Therefore, when the incident light on the polarization splitting films 366 is required as much as possible (i.e. when high brightness is required), the light shielding plate 350 is positioned so that the light shielding portions 351 are not superimposed on the light incident surfaces of light transmitting members corresponding to the polarization splitting films 366. On the other hand, in the case when a lower brightness is required, the light shielding plate 350 is moved in a direction in which the light shielding portions 351 are superimposed on the light incident surfaces of the polarization conversion elements corresponding to the polarization splitting films 366 until appropriate brightness is obtained.

The light shielding plates 350, 430 having such actions can be formed by a metal plate provided with apertures as the light transmitting portions or a light transmissive plate on which reflective films are formed as the light shielding portions by a vapor-deposition.

A case where a quantity of light is adjusted by a light shielding plate 350 or 430 has been described above, but a variable diaphragm can also be used. For example, FIG. 10 is a schematic perspective view showing an example of a variable diaphragm for adjusting a quantity of incident light on the polarization splitting films 366 used to achieve the same object as that of the light shielding plates 350, 430. This variable diaphragm 440 is provided with variable diaphragms 441A–441D and so forth having pairs of left and right reflecting plates 441 for forming slit-like light transmitting portions 442 corresponding to the respective polarization conversion elements constituting the polarization conversion element array 360 and is constituted such that the slit width can be arbitrarily changed by an existing drive mechanism.

This variable diaphragm 440 is also disposed between the second lens array 340 and polarization conversion element array 360. Light is made incident only on the light incident surfaces corresponding to the polarization splitting films 366 out of light incident surfaces of the two polarization conversion element arrays 361, 362, normally with the respective variable diaphragms 441A–441D etc. fully opened so that the maximum brightness of the illumination optical system is obtained.

On the other hand, if brightness is too high in the above normal state, all or arbitrary variable diaphragms of these variable diaphragms 441A–441D etc. are narrowed down by reducing the slit width of the light transmitting portion 442 to appropriately adjust a quantity of incident light on the light incident surfaces of the polarization conversion elements corresponding to the polarization splitting films 366.

This variable diaphragm 440 may be used together with a light shielding plate which is fixedly disposed to make incident light only on the light incident surfaces corresponding to the polarization splitting films 366.

If the light shielding plates 350, 430 and variable diaphragms 440 (441A–441D etc.) are formed by metallic material such as aluminium having a high optical reflectance, excellent heat resistance can be obtained so that a long period use under high brightness becomes possible. Such metallic material preferably has a reflectance of 80% or more.

Operation of the projector constituted as above will be described below.

Non-polarized light emitted from the light source 200 shown in FIG. 2 is split into a plurality of sub-beams 202 by a plurality of small lenses 321 of the first lens array 320 constituting the integrator optical system 300 and converged to the vicinity of the polarization splitting films 366 of two polarization conversion element arrays 361, 362 by a plurality of small lenses 341 of the second lens array 340 while a quantity of light directed to the vicinity of the polarization splitting films 366 is adjusted by the position of the light shielding plate 350. Thus, a plurality of sub-beams made incident on the two polarization conversion element arrays 361, 362 are converted to one type of linearly polarized light and emitted as described above. Then, the plurality of sub-beams emitted from the two polarization conversion element arrays 361, 362 are superimposed on liquid crystal panels 410R, 410G, 410B described later by a superimposing lens 370.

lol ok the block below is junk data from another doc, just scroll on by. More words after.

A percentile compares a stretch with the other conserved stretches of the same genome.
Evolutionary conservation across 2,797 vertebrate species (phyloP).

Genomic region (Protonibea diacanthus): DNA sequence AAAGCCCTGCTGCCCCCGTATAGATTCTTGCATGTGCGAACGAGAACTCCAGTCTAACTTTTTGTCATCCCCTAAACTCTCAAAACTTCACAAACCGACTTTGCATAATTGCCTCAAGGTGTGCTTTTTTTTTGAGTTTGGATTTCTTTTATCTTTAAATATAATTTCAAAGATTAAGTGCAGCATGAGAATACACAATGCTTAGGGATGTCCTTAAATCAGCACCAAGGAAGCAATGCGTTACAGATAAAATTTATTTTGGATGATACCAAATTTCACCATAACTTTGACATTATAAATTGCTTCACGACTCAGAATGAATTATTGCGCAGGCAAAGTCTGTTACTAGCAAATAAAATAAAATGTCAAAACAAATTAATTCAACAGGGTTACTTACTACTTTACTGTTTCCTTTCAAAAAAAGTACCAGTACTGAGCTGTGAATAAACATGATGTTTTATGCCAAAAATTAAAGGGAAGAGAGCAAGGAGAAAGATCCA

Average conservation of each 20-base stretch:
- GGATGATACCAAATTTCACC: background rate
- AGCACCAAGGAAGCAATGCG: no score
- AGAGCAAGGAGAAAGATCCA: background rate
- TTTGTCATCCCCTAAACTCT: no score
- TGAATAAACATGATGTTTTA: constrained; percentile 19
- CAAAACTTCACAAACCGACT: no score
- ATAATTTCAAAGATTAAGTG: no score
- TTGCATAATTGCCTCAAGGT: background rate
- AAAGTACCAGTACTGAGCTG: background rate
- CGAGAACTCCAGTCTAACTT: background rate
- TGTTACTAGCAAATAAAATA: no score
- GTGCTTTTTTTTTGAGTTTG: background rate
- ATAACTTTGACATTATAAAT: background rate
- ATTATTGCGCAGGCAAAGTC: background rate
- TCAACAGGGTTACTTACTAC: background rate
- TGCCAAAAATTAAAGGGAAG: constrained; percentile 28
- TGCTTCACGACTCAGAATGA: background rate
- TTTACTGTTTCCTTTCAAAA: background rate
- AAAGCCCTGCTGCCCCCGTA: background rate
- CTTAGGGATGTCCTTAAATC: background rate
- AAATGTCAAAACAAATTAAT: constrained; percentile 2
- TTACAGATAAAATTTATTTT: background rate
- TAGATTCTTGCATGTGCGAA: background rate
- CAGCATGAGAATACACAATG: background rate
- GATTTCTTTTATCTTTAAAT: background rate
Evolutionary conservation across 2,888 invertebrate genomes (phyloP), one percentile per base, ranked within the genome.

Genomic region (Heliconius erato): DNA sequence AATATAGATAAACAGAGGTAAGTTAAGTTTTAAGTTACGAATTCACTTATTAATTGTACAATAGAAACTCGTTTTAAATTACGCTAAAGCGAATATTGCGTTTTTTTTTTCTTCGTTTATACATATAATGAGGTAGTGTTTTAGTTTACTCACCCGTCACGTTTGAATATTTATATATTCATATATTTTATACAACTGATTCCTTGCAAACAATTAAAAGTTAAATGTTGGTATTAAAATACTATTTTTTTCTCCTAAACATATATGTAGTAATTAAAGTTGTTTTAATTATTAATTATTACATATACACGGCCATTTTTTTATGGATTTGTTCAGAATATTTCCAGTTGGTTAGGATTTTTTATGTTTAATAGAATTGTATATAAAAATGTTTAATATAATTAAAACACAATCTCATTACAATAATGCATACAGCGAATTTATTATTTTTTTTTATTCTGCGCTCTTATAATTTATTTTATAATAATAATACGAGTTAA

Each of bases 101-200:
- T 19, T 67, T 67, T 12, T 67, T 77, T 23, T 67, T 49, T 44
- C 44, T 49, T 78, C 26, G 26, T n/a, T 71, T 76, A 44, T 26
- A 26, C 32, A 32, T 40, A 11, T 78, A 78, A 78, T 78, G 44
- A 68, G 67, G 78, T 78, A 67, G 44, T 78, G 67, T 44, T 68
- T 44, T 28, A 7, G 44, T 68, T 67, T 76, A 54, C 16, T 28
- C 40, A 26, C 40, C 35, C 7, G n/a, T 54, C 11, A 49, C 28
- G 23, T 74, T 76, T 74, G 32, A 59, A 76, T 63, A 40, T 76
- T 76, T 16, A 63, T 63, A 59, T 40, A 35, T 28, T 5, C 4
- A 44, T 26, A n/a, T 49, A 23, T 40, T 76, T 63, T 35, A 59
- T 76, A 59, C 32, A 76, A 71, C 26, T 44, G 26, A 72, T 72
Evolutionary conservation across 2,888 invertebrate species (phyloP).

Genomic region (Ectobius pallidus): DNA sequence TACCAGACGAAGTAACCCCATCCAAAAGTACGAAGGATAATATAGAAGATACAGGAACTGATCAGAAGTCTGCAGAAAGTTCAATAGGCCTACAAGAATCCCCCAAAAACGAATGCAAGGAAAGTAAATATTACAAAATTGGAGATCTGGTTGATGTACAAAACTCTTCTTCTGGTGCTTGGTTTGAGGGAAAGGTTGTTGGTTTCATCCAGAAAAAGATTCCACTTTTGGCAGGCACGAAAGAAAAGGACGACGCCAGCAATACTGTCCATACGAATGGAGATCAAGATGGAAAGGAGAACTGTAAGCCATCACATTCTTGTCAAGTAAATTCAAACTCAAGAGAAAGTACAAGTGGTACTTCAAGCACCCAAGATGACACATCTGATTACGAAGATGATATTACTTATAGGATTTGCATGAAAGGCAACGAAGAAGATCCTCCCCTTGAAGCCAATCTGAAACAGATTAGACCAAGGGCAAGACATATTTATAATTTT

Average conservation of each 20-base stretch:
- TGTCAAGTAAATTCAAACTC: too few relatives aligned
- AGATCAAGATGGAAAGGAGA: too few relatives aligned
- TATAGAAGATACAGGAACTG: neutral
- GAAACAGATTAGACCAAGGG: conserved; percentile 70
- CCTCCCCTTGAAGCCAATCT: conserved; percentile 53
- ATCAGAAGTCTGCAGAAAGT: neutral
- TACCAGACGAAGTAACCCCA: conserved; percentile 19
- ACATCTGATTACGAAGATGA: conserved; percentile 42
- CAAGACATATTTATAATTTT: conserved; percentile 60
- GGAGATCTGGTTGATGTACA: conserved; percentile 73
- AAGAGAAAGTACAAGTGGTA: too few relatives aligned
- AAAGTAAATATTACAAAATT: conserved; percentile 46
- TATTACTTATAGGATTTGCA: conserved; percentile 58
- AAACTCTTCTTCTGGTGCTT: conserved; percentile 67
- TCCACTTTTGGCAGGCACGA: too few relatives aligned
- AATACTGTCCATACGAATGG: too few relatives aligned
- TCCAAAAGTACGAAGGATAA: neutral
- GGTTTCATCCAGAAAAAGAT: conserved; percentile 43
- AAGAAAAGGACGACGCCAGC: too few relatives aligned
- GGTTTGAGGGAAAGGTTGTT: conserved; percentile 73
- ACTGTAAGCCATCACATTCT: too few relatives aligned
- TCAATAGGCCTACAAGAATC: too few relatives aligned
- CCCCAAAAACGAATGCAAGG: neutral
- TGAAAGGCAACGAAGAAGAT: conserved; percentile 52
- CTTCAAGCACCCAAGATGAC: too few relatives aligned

The reflective mirror 372 shown in FIG. 1 is provided so as to guide the beams emitted from the superposing lens 370 in a direction towards a color beam splitting optical system 380. Therefore, this is not necessarily required depending on the construction of the optical system.

The color beam splitting optical system 380 is provided with first and second dichroic mirrors 382, 386 and has a function of splitting the light emitted from the illumination optical system into each light of three colors, red, green and blue. The first dichroic mirror 382 transmits a red light component out of the light emitted from the superposing lens 370 and reflects a blue and green component of light. The red light transmitted through the first dichroic mirror 382 is reflected by the reflective mirror 384 and reaches the liquid crystal panel 410R for red light through a field lens 400. This field lens 400 converts each sub-beams emitted from the superposing lens 370 to beams in parallel to a central axis (principal ray). The other field lenses 402, 404 provided in front of the liquid crystal panels 410G, 410B, respectively, also have the same action.

Furthermore, a green light out of the blue light and green light reflected by the first dichroic mirror 382 is reflected by the second dichroic mirror 386 and reaches the liquid crystal panel 410G for green light through the field lens 402. On the other hand, a blue light is transmitted through the second dichroic mirror 386, passes through a relay optical system 390 comprising an incident side lens 392, a reflective mirror 394, a relay lens 396 and a reflective mirror 398 and reaches the liquid crystal panel 410B for blue light further through the field lens 404. The relay optical system 390 is used for the blue light so as to prevent degradation of light use efficiency due to light diffusion or the like since the optical path length of the blue light is longer than that of other color light. That is, the sub-beams made incident on the incident side lens 392 are transferred to the field lens 404 without a change.